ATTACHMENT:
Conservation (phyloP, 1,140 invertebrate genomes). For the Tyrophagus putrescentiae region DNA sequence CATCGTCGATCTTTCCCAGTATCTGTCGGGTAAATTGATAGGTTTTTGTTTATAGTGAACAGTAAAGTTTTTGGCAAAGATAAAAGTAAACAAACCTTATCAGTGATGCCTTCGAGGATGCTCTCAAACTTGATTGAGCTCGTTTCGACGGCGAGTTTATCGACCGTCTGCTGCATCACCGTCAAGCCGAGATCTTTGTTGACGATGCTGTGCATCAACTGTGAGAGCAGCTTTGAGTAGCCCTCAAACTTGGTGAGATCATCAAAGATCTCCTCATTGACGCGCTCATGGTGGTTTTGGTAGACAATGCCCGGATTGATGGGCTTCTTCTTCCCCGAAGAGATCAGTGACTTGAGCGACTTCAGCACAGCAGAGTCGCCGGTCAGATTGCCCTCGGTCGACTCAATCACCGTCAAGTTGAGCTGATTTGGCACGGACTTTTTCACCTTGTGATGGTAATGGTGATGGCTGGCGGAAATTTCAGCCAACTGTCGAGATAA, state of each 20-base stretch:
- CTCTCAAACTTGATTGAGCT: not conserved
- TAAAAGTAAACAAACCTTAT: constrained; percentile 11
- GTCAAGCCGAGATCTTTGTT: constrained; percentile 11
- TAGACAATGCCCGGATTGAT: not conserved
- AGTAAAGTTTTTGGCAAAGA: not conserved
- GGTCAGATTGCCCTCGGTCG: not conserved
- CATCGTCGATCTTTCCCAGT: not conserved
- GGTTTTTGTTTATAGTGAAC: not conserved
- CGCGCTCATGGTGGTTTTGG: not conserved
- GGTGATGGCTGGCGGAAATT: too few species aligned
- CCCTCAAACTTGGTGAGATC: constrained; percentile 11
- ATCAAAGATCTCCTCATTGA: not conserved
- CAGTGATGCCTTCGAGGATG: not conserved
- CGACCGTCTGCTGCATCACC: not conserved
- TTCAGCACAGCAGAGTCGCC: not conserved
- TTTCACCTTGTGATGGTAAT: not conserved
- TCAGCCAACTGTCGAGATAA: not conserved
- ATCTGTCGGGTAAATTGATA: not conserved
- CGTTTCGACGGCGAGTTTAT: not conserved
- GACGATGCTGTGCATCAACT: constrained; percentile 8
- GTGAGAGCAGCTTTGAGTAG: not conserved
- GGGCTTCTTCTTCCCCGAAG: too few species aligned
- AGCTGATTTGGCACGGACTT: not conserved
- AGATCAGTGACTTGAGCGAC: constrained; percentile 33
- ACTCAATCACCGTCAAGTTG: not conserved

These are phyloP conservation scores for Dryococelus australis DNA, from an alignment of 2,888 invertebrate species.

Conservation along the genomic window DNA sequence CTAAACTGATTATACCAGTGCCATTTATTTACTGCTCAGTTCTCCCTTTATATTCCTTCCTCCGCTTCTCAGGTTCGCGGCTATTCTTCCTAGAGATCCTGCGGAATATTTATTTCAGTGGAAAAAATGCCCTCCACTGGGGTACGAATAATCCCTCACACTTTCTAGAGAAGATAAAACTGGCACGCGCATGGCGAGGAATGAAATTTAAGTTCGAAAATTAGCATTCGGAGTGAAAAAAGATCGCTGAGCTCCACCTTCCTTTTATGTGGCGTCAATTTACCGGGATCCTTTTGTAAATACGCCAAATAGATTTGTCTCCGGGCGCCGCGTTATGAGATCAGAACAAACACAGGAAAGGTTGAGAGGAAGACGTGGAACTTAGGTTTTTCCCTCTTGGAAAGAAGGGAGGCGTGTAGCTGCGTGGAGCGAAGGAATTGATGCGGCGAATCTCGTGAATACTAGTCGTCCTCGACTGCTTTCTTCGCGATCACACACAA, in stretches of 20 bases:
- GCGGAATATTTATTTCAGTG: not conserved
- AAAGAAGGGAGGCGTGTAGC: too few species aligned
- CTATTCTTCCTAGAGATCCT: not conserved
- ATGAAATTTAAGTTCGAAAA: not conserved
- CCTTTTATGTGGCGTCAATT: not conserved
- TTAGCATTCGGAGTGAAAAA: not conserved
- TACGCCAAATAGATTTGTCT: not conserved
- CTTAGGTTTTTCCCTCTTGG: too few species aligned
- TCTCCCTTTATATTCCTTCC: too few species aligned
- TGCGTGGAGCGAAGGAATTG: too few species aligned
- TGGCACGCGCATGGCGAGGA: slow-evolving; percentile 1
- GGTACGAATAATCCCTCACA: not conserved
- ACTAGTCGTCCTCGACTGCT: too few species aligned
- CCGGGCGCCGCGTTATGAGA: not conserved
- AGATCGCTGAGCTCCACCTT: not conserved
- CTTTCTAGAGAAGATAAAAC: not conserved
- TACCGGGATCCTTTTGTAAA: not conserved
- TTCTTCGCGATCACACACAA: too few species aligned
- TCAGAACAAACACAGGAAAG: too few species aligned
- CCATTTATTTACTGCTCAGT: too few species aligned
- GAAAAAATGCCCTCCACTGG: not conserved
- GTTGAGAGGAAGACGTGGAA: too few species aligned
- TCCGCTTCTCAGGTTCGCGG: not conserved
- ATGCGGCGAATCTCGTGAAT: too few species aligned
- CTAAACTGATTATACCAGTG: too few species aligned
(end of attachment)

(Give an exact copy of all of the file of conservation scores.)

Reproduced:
Conservation (phyloP, 1,140 invertebrate genomes). For the Tyrophagus putrescentiae region DNA sequence CATCGTCGATCTTTCCCAGTATCTGTCGGGTAAATTGATAGGTTTTTGTTTATAGTGAACAGTAAAGTTTTTGGCAAAGATAAAAGTAAACAAACCTTATCAGTGATGCCTTCGAGGATGCTCTCAAACTTGATTGAGCTCGTTTCGACGGCGAGTTTATCGACCGTCTGCTGCATCACCGTCAAGCCGAGATCTTTGTTGACGATGCTGTGCATCAACTGTGAGAGCAGCTTTGAGTAGCCCTCAAACTTGGTGAGATCATCAAAGATCTCCTCATTGACGCGCTCATGGTGGTTTTGGTAGACAATGCCCGGATTGATGGGCTTCTTCTTCCCCGAAGAGATCAGTGACTTGAGCGACTTCAGCACAGCAGAGTCGCCGGTCAGATTGCCCTCGGTCGACTCAATCACCGTCAAGTTGAGCTGATTTGGCACGGACTTTTTCACCTTGTGATGGTAATGGTGATGGCTGGCGGAAATTTCAGCCAACTGTCGAGATAA, state of each 20-base stretch:
- CTCTCAAACTTGATTGAGCT: not conserved
- TAAAAGTAAACAAACCTTAT: constrained; percentile 11
- GTCAAGCCGAGATCTTTGTT: constrained; percentile 11
- TAGACAATGCCCGGATTGAT: not conserved
- AGTAAAGTTTTTGGCAAAGA: not conserved
- GGTCAGATTGCCCTCGGTCG: not conserved
- CATCGTCGATCTTTCCCAGT: not conserved
- GGTTTTTGTTTATAGTGAAC: not conserved
- CGCGCTCATGGTGGTTTTGG: not conserved
- GGTGATGGCTGGCGGAAATT: too few species aligned
- CCCTCAAACTTGGTGAGATC: constrained; percentile 11
- ATCAAAGATCTCCTCATTGA: not conserved
- CAGTGATGCCTTCGAGGATG: not conserved
- CGACCGTCTGCTGCATCACC: not conserved
- TTCAGCACAGCAGAGTCGCC: not conserved
- TTTCACCTTGTGATGGTAAT: not conserved
- TCAGCCAACTGTCGAGATAA: not conserved
- ATCTGTCGGGTAAATTGATA: not conserved
- CGTTTCGACGGCGAGTTTAT: not conserved
- GACGATGCTGTGCATCAACT: constrained; percentile 8
- GTGAGAGCAGCTTTGAGTAG: not conserved
- GGGCTTCTTCTTCCCCGAAG: too few species aligned
- AGCTGATTTGGCACGGACTT: not conserved
- AGATCAGTGACTTGAGCGAC: constrained; percentile 33
- ACTCAATCACCGTCAAGTTG: not conserved

These are phyloP conservation scores for Dryococelus australis DNA, from an alignment of 2,888 invertebrate species.

Conservation along the genomic window DNA sequence CTAAACTGATTATACCAGTGCCATTTATTTACTGCTCAGTTCTCCCTTTATATTCCTTCCTCCGCTTCTCAGGTTCGCGGCTATTCTTCCTAGAGATCCTGCGGAATATTTATTTCAGTGGAAAAAATGCCCTCCACTGGGGTACGAATAATCCCTCACACTTTCTAGAGAAGATAAAACTGGCACGCGCATGGCGAGGAATGAAATTTAAGTTCGAAAATTAGCATTCGGAGTGAAAAAAGATCGCTGAGCTCCACCTTCCTTTTATGTGGCGTCAATTTACCGGGATCCTTTTGTAAATACGCCAAATAGATTTGTCTCCGGGCGCCGCGTTATGAGATCAGAACAAACACAGGAAAGGTTGAGAGGAAGACGTGGAACTTAGGTTTTTCCCTCTTGGAAAGAAGGGAGGCGTGTAGCTGCGTGGAGCGAAGGAATTGATGCGGCGAATCTCGTGAATACTAGTCGTCCTCGACTGCTTTCTTCGCGATCACACACAA, in stretches of 20 bases:
- GCGGAATATTTATTTCAGTG: not conserved
- AAAGAAGGGAGGCGTGTAGC: too few species aligned
- CTATTCTTCCTAGAGATCCT: not conserved
- ATGAAATTTAAGTTCGAAAA: not conserved
- CCTTTTATGTGGCGTCAATT: not conserved
- TTAGCATTCGGAGTGAAAAA: not conserved
- TACGCCAAATAGATTTGTCT: not conserved
- CTTAGGTTTTTCCCTCTTGG: too few species aligned
- TCTCCCTTTATATTCCTTCC: too few species aligned
- TGCGTGGAGCGAAGGAATTG: too few species aligned
- TGGCACGCGCATGGCGAGGA: slow-evolving; percentile 1
- GGTACGAATAATCCCTCACA: not conserved
- ACTAGTCGTCCTCGACTGCT: too few species aligned
- CCGGGCGCCGCGTTATGAGA: not conserved
- AGATCGCTGAGCTCCACCTT: not conserved
- CTTTCTAGAGAAGATAAAAC: not conserved
- TACCGGGATCCTTTTGTAAA: not conserved
- TTCTTCGCGATCACACACAA: too few species aligned
- TCAGAACAAACACAGGAAAG: too few species aligned
- CCATTTATTTACTGCTCAGT: too few species aligned
- GAAAAAATGCCCTCCACTGG: not conserved
- GTTGAGAGGAAGACGTGGAA: too few species aligned
- TCCGCTTCTCAGGTTCGCGG: not conserved
- ATGCGGCGAATCTCGTGAAT: too few species aligned
- CTAAACTGATTATACCAGTG: too few species aligned